Suppose a senior worker is just as productive now as they were twenty years ago. But for 'irrational' (= non-economic) reasons they experience prejudice today, monetarised as $P. What does this mean?
If a thirty-something worker gets paid $W, the fifty-something worker will have to accept pay of $(W-P) for the same job. If they are prepared to take a wage-cut, then problem solved.
Or perhaps not. Maybe seniors don't want to suffer a purely prejudicial wage deficit? Can economics remove the $P differential?
If the job is customer or client-facing, and customers don't like dealing with oldies, then the answer is no. There is evidence that better looking people earn around 15% more in client-facing positions.
If the job is back-room, where real performance rather than bodily-age is important, then employers preferring to hire seniors at $(W-P) should have a preferential cost advantage, which ought to bid $P away in a competitive market.
However, if the source of prejudice is younger fellow employees, then the thirty-somethings may require extra pay to compensate for having to work with or amongst a bunch of geriatrics. This nullifies any price-savings on pensioners, and can perpetuate the discriminatory wages.
The model may be simple, but the lesson for employers is to fight age prejudice amongst their own staff, having first assured themselves that there is no performance basis for it!
There is another angle to this. It is widely noted that over a career, workers are first paid below the true value of their work, while at the end of their careers, workers are overpaid. Various semi-plausible reasons have been advanced for why this is the case: perhaps it serves to minimise employee churn where experience counts? However, in a volatile economy, perhaps the rationale weakens, and older workers will simply have to accept their real market rates. Their peak earnings may then come in mid-career. Another nail in the coffin of final salary pensions.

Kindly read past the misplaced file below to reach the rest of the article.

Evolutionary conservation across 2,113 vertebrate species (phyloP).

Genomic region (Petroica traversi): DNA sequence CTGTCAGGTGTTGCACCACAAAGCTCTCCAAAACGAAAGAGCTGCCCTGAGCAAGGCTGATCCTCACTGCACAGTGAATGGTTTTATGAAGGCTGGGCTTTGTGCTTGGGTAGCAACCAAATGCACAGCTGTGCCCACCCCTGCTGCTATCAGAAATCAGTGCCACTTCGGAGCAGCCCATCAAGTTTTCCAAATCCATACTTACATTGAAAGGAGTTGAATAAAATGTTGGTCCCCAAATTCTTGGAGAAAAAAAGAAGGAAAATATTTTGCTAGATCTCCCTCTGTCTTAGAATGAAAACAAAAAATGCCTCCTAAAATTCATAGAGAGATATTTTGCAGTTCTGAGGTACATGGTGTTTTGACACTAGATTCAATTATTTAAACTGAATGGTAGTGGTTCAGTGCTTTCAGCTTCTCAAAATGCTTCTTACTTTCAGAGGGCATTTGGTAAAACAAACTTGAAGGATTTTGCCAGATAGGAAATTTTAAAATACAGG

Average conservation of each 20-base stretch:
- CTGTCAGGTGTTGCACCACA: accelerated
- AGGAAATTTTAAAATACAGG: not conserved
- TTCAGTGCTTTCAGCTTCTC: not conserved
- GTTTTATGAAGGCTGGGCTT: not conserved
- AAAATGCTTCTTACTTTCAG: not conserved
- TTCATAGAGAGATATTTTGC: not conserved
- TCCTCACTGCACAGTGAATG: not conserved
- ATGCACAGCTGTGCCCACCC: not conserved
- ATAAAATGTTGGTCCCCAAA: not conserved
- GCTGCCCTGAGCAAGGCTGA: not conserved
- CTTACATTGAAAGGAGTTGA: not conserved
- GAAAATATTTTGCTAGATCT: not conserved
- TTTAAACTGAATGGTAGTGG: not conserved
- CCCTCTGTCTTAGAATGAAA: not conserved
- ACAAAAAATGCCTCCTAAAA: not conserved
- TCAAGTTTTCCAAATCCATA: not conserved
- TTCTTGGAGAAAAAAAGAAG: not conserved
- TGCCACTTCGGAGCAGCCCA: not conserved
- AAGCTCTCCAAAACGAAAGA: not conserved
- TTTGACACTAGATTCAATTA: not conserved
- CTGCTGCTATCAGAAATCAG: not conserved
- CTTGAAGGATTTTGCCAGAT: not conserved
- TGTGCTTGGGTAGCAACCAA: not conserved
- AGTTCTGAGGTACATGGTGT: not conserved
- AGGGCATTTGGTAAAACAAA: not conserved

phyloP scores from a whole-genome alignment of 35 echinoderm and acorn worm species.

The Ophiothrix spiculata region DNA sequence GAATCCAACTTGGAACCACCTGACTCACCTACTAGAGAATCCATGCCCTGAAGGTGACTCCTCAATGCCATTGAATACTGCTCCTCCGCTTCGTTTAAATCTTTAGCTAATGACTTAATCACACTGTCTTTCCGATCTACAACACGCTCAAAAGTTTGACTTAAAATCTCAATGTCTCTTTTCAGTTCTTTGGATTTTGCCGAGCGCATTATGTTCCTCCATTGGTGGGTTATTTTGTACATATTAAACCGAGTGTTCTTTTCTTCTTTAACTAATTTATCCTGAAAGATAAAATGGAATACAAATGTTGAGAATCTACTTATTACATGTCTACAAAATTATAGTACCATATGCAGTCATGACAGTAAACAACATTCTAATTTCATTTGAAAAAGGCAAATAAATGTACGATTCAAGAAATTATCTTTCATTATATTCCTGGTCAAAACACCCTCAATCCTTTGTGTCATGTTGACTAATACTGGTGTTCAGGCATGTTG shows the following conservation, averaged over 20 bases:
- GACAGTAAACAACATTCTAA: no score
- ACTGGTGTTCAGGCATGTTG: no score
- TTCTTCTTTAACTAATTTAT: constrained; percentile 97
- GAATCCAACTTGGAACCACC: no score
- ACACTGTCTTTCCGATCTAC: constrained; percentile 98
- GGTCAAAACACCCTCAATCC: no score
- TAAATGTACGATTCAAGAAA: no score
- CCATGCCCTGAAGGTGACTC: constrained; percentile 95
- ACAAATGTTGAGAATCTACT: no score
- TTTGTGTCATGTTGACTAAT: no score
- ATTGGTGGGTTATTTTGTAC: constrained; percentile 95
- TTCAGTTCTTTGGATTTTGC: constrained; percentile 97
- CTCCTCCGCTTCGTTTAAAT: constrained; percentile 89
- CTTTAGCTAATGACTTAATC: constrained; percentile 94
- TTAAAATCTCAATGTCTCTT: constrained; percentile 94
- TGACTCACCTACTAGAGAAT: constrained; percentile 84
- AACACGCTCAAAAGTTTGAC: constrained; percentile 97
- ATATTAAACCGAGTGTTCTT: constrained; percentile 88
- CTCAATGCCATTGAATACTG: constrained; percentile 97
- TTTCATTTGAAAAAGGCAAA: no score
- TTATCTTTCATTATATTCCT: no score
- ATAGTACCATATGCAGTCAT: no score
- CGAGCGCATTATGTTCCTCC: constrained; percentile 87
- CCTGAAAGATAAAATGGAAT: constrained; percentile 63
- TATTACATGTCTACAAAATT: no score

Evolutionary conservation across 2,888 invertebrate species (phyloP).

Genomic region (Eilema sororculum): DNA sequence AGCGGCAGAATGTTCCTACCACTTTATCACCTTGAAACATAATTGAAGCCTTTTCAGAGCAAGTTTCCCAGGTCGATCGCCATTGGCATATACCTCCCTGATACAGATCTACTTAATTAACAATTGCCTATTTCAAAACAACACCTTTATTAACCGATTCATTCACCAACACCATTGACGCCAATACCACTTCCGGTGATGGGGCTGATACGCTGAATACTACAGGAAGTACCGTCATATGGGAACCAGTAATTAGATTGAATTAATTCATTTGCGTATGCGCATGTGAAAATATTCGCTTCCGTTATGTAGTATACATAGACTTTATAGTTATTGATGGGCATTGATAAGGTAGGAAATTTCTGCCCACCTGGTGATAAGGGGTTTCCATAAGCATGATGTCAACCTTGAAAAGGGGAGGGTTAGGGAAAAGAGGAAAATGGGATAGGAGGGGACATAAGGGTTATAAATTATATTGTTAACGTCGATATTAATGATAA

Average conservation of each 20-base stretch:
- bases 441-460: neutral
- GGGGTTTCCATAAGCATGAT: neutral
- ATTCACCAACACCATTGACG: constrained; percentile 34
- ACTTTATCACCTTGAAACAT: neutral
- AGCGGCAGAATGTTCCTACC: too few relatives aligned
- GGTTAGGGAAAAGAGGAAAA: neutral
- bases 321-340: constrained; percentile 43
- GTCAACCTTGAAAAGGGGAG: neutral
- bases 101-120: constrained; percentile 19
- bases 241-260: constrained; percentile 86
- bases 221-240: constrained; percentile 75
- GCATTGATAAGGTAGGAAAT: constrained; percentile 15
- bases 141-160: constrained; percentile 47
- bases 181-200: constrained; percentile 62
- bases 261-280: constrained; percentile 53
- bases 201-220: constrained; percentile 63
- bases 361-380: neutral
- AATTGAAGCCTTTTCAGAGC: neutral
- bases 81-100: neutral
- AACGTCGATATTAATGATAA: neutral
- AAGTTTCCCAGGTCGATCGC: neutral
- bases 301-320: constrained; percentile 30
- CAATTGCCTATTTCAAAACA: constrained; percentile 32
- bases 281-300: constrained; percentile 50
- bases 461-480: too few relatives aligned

Note: this discussion is taken from the excellent "Microeconomics the Easy Way”, pp. 265-267, by Walter J. Wessels. It was stimulated by a special article on senior working in The Economist.
Monday, February 13, 2006
IMS supports the following relevant functions.
- User authentication via the HSS.
- User service profiles via the HSS.
- Billing based on the user service profile.
- Bandwidth allocation via the Go interface between P-CSCF and the first service routing device (GGSN).
- Session admission control (via many components, most notably the P-CSCF).
- VOD server functionality via IMS Application Servers.